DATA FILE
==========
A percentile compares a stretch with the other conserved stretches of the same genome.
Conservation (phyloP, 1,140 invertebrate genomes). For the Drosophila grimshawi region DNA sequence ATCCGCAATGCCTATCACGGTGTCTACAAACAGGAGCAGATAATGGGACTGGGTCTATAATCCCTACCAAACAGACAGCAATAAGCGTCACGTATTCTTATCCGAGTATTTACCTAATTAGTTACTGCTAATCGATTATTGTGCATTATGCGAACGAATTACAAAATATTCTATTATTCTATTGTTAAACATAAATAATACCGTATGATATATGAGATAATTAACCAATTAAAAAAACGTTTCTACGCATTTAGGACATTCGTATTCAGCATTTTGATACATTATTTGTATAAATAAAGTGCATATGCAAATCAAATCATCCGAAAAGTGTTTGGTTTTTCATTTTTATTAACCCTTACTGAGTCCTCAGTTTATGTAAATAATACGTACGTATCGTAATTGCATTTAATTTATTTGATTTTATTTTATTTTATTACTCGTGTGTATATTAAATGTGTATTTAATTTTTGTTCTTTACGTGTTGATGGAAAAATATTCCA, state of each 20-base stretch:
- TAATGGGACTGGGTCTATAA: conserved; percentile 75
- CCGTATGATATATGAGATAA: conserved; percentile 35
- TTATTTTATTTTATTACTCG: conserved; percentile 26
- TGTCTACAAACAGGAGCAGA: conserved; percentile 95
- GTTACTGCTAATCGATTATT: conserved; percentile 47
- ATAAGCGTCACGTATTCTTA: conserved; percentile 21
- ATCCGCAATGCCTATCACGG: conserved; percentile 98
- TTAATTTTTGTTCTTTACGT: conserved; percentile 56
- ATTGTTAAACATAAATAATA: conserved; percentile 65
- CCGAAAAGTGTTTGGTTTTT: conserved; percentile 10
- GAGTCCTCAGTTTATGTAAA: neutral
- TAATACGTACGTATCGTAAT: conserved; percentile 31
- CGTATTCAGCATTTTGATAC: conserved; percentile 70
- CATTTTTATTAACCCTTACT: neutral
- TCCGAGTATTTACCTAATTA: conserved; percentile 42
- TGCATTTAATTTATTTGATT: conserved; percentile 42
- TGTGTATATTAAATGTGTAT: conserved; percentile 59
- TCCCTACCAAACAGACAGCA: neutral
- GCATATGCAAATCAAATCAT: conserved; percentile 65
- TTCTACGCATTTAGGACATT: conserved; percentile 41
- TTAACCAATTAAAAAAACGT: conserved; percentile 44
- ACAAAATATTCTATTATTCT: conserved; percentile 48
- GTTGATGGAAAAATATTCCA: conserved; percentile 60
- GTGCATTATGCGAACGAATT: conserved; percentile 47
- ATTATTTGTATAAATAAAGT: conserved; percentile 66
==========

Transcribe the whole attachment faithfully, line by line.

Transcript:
A percentile compares a stretch with the other conserved stretches of the same genome.
Conservation (phyloP, 1,140 invertebrate genomes). For the Drosophila grimshawi region DNA sequence ATCCGCAATGCCTATCACGGTGTCTACAAACAGGAGCAGATAATGGGACTGGGTCTATAATCCCTACCAAACAGACAGCAATAAGCGTCACGTATTCTTATCCGAGTATTTACCTAATTAGTTACTGCTAATCGATTATTGTGCATTATGCGAACGAATTACAAAATATTCTATTATTCTATTGTTAAACATAAATAATACCGTATGATATATGAGATAATTAACCAATTAAAAAAACGTTTCTACGCATTTAGGACATTCGTATTCAGCATTTTGATACATTATTTGTATAAATAAAGTGCATATGCAAATCAAATCATCCGAAAAGTGTTTGGTTTTTCATTTTTATTAACCCTTACTGAGTCCTCAGTTTATGTAAATAATACGTACGTATCGTAATTGCATTTAATTTATTTGATTTTATTTTATTTTATTACTCGTGTGTATATTAAATGTGTATTTAATTTTTGTTCTTTACGTGTTGATGGAAAAATATTCCA, state of each 20-base stretch:
- TAATGGGACTGGGTCTATAA: conserved; percentile 75
- CCGTATGATATATGAGATAA: conserved; percentile 35
- TTATTTTATTTTATTACTCG: conserved; percentile 26
- TGTCTACAAACAGGAGCAGA: conserved; percentile 95
- GTTACTGCTAATCGATTATT: conserved; percentile 47
- ATAAGCGTCACGTATTCTTA: conserved; percentile 21
- ATCCGCAATGCCTATCACGG: conserved; percentile 98
- TTAATTTTTGTTCTTTACGT: conserved; percentile 56
- ATTGTTAAACATAAATAATA: conserved; percentile 65
- CCGAAAAGTGTTTGGTTTTT: conserved; percentile 10
- GAGTCCTCAGTTTATGTAAA: neutral
- TAATACGTACGTATCGTAAT: conserved; percentile 31
- CGTATTCAGCATTTTGATAC: conserved; percentile 70
- CATTTTTATTAACCCTTACT: neutral
- TCCGAGTATTTACCTAATTA: conserved; percentile 42
- TGCATTTAATTTATTTGATT: conserved; percentile 42
- TGTGTATATTAAATGTGTAT: conserved; percentile 59
- TCCCTACCAAACAGACAGCA: neutral
- GCATATGCAAATCAAATCAT: conserved; percentile 65
- TTCTACGCATTTAGGACATT: conserved; percentile 41
- TTAACCAATTAAAAAAACGT: conserved; percentile 44
- ACAAAATATTCTATTATTCT: conserved; percentile 48
- GTTGATGGAAAAATATTCCA: conserved; percentile 60
- GTGCATTATGCGAACGAATT: conserved; percentile 47
- ATTATTTGTATAAATAAAGT: conserved; percentile 66